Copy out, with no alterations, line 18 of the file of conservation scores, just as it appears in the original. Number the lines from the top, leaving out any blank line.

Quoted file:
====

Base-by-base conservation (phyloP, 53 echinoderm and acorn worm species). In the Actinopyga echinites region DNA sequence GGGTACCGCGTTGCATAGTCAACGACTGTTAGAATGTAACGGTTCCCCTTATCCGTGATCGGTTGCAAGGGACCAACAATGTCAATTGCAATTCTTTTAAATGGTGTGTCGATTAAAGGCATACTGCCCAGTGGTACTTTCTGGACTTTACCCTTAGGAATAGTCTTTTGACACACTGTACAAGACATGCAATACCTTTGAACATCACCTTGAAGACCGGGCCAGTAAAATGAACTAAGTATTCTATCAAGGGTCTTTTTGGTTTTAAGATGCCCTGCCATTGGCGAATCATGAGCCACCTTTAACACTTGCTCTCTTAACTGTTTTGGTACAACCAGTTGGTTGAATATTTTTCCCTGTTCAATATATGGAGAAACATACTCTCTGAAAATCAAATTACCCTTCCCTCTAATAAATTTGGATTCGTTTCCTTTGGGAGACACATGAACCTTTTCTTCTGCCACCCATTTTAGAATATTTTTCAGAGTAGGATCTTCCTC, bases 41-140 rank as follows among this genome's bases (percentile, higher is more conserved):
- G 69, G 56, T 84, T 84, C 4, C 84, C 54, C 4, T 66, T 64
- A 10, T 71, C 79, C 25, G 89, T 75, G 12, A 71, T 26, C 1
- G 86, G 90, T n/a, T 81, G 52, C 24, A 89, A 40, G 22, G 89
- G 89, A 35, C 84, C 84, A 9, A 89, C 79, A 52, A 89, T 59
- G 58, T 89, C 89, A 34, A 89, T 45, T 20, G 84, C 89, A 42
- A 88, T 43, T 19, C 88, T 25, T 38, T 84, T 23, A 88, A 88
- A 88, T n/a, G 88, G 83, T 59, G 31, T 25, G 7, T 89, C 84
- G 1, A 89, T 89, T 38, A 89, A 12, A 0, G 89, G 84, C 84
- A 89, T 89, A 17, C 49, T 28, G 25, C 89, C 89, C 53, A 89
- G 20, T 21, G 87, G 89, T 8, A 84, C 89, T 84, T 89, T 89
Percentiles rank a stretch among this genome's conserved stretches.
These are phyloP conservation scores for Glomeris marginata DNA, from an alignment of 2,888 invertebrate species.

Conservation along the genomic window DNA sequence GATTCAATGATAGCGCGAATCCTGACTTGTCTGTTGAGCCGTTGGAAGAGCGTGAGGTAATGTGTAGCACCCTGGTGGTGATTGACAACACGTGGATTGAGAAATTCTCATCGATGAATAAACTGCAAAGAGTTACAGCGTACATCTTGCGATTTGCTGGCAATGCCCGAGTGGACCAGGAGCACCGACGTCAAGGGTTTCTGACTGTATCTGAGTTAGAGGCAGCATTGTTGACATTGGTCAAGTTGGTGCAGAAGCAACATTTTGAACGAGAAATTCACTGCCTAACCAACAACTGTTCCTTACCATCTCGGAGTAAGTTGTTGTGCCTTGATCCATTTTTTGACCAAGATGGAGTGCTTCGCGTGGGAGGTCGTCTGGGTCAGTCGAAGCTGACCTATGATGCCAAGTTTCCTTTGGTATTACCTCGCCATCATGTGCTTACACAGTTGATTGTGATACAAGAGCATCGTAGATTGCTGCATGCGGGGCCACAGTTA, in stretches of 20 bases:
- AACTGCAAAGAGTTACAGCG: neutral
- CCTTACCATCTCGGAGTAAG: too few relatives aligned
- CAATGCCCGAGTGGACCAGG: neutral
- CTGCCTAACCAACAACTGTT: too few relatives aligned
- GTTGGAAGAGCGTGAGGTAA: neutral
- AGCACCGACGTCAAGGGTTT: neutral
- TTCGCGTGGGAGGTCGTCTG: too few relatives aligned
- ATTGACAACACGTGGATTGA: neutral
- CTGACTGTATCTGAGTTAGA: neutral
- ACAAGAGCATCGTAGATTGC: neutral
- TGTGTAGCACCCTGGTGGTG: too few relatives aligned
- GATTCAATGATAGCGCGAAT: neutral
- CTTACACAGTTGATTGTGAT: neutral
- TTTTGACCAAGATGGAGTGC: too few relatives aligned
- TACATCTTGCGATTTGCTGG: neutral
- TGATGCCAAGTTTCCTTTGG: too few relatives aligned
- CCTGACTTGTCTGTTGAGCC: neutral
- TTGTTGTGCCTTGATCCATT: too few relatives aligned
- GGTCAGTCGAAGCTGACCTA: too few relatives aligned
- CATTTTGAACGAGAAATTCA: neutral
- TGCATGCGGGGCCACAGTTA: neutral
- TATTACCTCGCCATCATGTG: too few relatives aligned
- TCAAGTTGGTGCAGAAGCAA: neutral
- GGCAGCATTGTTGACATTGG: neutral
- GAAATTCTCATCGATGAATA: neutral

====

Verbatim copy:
- CTGCCTAACCAACAACTGTT: too few relatives aligned